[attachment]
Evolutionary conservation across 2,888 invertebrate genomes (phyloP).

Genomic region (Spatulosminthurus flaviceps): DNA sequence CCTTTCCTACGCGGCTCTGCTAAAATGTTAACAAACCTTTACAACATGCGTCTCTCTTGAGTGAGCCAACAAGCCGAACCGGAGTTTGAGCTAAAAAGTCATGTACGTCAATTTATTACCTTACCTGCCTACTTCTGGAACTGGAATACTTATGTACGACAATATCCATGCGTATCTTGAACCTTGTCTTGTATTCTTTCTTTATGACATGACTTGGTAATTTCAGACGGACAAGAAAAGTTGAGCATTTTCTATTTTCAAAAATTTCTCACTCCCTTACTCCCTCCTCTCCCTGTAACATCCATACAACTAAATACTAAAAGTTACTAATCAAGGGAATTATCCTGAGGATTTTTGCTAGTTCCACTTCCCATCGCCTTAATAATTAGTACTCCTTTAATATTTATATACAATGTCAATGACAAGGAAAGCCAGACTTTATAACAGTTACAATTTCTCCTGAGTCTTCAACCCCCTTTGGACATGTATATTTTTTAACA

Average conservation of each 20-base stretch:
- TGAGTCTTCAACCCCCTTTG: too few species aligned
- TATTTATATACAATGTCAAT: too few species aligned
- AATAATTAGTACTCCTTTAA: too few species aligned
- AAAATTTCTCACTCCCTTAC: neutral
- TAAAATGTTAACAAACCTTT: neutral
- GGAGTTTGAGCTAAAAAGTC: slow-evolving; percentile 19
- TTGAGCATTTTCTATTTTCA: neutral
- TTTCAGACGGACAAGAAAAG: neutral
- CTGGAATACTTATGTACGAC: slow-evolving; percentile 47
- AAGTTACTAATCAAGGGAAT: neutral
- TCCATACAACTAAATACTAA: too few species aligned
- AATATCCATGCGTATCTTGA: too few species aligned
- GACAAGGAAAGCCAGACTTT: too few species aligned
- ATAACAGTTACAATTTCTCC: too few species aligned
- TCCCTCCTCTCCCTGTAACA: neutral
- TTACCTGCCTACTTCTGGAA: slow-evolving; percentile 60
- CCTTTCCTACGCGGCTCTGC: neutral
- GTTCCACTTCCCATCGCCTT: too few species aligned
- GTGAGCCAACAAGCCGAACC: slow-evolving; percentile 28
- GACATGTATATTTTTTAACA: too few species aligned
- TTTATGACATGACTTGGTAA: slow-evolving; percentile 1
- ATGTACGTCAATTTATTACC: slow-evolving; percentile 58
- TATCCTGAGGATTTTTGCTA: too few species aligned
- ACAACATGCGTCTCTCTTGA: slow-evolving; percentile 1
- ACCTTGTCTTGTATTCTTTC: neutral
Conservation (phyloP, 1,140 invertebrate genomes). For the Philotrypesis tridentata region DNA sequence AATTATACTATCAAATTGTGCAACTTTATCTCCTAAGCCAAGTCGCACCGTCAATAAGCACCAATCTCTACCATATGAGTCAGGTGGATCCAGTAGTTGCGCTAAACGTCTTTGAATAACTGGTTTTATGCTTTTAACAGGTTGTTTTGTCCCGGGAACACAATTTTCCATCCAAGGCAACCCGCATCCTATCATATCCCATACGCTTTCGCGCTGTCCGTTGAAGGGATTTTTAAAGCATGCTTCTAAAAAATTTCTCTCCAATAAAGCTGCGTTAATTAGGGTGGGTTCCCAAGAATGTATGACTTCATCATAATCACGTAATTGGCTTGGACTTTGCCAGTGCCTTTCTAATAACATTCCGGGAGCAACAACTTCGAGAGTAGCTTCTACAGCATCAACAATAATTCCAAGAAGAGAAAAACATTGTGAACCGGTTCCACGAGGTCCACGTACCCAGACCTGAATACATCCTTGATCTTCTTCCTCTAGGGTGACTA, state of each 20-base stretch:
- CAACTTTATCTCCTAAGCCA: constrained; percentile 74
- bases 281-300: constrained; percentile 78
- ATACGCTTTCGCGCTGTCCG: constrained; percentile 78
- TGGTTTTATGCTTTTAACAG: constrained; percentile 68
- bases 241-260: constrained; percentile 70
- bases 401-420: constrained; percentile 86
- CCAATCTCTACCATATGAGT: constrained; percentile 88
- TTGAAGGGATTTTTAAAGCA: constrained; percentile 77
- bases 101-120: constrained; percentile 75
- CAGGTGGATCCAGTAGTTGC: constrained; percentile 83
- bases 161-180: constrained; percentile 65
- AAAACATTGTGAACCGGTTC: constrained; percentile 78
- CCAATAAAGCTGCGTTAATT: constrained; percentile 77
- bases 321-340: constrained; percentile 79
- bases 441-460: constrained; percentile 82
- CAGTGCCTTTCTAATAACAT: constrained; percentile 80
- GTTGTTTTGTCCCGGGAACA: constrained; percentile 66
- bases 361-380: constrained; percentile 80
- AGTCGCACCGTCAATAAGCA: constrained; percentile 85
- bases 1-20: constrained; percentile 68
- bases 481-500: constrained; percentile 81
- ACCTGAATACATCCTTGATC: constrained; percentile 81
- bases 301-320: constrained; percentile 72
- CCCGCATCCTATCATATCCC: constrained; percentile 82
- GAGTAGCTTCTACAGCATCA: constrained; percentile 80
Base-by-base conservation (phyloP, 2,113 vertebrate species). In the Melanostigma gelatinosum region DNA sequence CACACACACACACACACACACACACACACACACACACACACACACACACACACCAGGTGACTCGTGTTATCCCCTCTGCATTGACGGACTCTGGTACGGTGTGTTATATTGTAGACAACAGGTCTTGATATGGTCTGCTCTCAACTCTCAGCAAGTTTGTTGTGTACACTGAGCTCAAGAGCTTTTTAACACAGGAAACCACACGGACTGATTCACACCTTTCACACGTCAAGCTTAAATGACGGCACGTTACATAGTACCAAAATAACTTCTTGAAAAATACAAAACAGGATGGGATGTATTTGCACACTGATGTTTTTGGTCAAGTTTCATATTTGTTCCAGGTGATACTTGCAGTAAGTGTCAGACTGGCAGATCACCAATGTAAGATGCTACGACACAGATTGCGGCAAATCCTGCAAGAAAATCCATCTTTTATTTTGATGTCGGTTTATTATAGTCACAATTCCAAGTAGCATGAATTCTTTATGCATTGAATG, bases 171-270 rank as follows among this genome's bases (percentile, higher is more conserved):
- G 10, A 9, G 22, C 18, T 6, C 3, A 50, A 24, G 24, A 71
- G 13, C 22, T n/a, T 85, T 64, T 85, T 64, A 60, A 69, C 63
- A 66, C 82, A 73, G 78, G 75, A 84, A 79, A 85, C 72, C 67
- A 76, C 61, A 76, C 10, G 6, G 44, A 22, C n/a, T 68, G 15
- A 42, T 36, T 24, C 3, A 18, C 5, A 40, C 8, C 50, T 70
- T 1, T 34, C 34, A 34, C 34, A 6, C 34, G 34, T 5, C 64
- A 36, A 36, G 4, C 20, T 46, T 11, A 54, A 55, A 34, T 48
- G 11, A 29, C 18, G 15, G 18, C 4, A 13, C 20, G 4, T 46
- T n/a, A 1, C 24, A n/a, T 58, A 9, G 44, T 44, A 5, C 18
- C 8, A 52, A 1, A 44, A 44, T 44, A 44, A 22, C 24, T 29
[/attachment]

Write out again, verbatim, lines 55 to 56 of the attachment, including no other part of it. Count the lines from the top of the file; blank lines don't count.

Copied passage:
Base-by-base conservation (phyloP, 2,113 vertebrate species). In the Melanostigma gelatinosum region DNA sequence CACACACACACACACACACACACACACACACACACACACACACACACACACACCAGGTGACTCGTGTTATCCCCTCTGCATTGACGGACTCTGGTACGGTGTGTTATATTGTAGACAACAGGTCTTGATATGGTCTGCTCTCAACTCTCAGCAAGTTTGTTGTGTACACTGAGCTCAAGAGCTTTTTAACACAGGAAACCACACGGACTGATTCACACCTTTCACACGTCAAGCTTAAATGACGGCACGTTACATAGTACCAAAATAACTTCTTGAAAAATACAAAACAGGATGGGATGTATTTGCACACTGATGTTTTTGGTCAAGTTTCATATTTGTTCCAGGTGATACTTGCAGTAAGTGTCAGACTGGCAGATCACCAATGTAAGATGCTACGACACAGATTGCGGCAAATCCTGCAAGAAAATCCATCTTTTATTTTGATGTCGGTTTATTATAGTCACAATTCCAAGTAGCATGAATTCTTTATGCATTGAATG, bases 171-270 rank as follows among this genome's bases (percentile, higher is more conserved):
- G 10, A 9, G 22, C 18, T 6, C 3, A 50, A 24, G 24, A 71